P.S. If any of my Mathletes or their moms read this, thank you for being the best, most understanding group ever! :)
Friday, December 11, 2009
Tuesday, December 8, 2009
I decided to give it a try anyway and have been happy with the results. Now that I know these dishes do indeed freeze well, I will share my recipes. The first dish I made for the freezer was Tater Tot Casserole.
- Brown 2 lbs extra lean ground beef. As it cooks, season with salt, pepper, garlic powder (I don't measure but just give it a light coating), and minced onions (don't measure these either- a couple of shakes worth).
- When beef is cooked thoroughly, add 2 cans of cream of celery soup. I use the 99% fat free soup. Stir until beef and soup combine.
- Place beef mixture in a 9 x 13 foil baking pan.
- Arrange 1 bag of tater rounds (or tater tots- I like the rounds better) on top of the beef mixture.
- When cool, cover with press and seal paper and aluminum foil. Place in freezer.
- On the night you want to serve it, preheat oven to 350 and bake the casserole for 40 minutes.
- Remove from oven and cover with shredded cheese. I have used Monterrey jack, cheddar, a blend of the two, and pepper jack. Return to oven until cheese melts.
I found the carrot recipe here. I followed the recipe as is and let the carrots cool. Then I placed them in freezable containers, covered with press and seal, and placed the lid on the container.
I bought the bread at Kroger, ready to bake. It is called "Wholesome Harvest Fruit n Nut Wholegrain Bread". I found it in their bakery for $1.25 per loaf.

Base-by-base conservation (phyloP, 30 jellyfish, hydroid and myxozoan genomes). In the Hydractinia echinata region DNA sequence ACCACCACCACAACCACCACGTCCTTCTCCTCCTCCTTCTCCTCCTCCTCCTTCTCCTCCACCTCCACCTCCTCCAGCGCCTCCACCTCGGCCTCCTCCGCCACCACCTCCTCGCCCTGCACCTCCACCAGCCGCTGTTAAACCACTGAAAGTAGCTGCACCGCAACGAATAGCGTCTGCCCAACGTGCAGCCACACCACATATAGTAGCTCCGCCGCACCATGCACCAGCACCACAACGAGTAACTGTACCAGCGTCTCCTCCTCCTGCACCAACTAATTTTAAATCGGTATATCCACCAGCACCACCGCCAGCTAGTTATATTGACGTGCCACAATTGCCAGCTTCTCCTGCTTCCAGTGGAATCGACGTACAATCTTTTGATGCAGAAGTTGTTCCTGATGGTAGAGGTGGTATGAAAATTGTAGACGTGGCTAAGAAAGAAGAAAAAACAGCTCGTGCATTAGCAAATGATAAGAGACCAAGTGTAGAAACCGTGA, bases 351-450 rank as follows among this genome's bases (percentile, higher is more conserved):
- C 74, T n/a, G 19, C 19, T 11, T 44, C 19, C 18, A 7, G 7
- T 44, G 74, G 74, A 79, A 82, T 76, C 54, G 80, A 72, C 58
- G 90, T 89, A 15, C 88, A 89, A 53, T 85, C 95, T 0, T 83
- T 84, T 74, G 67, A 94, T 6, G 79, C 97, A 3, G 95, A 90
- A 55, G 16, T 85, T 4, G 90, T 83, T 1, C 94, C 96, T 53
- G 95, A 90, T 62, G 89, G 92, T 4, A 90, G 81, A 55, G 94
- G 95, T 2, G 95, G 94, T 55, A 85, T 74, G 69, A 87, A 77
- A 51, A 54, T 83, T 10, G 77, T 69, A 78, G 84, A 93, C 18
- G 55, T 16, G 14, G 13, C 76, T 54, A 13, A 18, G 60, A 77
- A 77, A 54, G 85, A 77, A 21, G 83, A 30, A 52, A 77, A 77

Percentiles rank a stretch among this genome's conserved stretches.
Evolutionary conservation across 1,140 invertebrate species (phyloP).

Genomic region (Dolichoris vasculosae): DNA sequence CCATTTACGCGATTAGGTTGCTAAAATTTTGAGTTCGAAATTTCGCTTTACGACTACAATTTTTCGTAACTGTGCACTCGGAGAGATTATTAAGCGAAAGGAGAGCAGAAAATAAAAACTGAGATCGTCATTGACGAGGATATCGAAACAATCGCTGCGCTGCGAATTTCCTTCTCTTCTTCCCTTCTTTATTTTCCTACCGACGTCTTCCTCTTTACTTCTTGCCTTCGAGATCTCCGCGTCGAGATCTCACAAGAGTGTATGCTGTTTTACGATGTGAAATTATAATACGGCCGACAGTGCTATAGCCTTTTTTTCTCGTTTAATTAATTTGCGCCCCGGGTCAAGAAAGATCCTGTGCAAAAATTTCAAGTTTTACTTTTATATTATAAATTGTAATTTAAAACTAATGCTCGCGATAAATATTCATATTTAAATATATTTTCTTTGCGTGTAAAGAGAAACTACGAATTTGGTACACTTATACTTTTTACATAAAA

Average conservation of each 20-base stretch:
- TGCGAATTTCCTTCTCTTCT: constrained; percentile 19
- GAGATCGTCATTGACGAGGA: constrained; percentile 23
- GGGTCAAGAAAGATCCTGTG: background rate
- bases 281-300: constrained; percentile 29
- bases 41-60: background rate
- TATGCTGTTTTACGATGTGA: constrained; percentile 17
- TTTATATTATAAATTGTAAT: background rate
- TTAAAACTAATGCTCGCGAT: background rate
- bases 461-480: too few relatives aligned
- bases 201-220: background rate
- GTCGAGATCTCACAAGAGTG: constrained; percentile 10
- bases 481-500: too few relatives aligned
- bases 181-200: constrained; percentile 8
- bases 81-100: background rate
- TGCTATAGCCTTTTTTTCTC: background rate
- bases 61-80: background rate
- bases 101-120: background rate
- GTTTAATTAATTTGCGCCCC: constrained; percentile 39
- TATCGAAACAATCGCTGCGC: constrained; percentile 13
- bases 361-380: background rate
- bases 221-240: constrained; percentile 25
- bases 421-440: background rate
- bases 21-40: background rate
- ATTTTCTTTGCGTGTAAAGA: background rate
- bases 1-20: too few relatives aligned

Next time I will share my Chicken Pot Pie and roasted sweet potato recipes.
Sunday, December 6, 2009
Why is the game cabinet open? Don't look inside! I didn't drink that Vanilla Coke in the foreground, either. As one commenter said last week, I am the "Energizer Bunny". I don't need caffeine.
I would never allow my work space to become that cluttered. I am all about organization and efficiency.
To further establish my case, I give you exhibit B. These pictures prove beyond a shadow of a doubt that I am not messy.
At least the floor's clean...
and this leak didn't require the services of a plumber, an electrician and a carpenter!
So there you have it. Proof positive that I am not messy.
Come back soon when I will prove that I am not scatterbrained. Nope, not me! I always remember....
Um... what was I saying?
Saturday, December 5, 2009
These are my lemon verbena soaps. They make me think of Laura Ingalls Wilder.
This is the Sweat Pea collection with glycerin and goats milk soaps.
Last but not least is my Christmas collection. There are smaller soaps for the sink or kids bath, popsicle soap, Christmas trees, and snowflakes.
If you are a local friend and are interested in purchasing my soaps, call me for more information.
If you are an online friend, I won't be selling via the internet this year. If the Lord wills, perhaps next. Feel free to let me know what you think of my soap collection in comments.
Friday, December 4, 2009
For Best educational use of audio, I would like to nominate My Audio School. MAS "exists to provide children with excellent audio content on a variety of school subjects in a format that they can easily use all by themselves."* My sons enjoy using the site, and it has enhanced their studies. You can read more of my thoughts about MAS here.
Thank you to Molly Evert, MAS creator and owner, for all of her hard work and dedication to creating a site to enrich the lives of students.
You can nominate your favorite educational blogs, too. Visit the edublogawards homepage for details.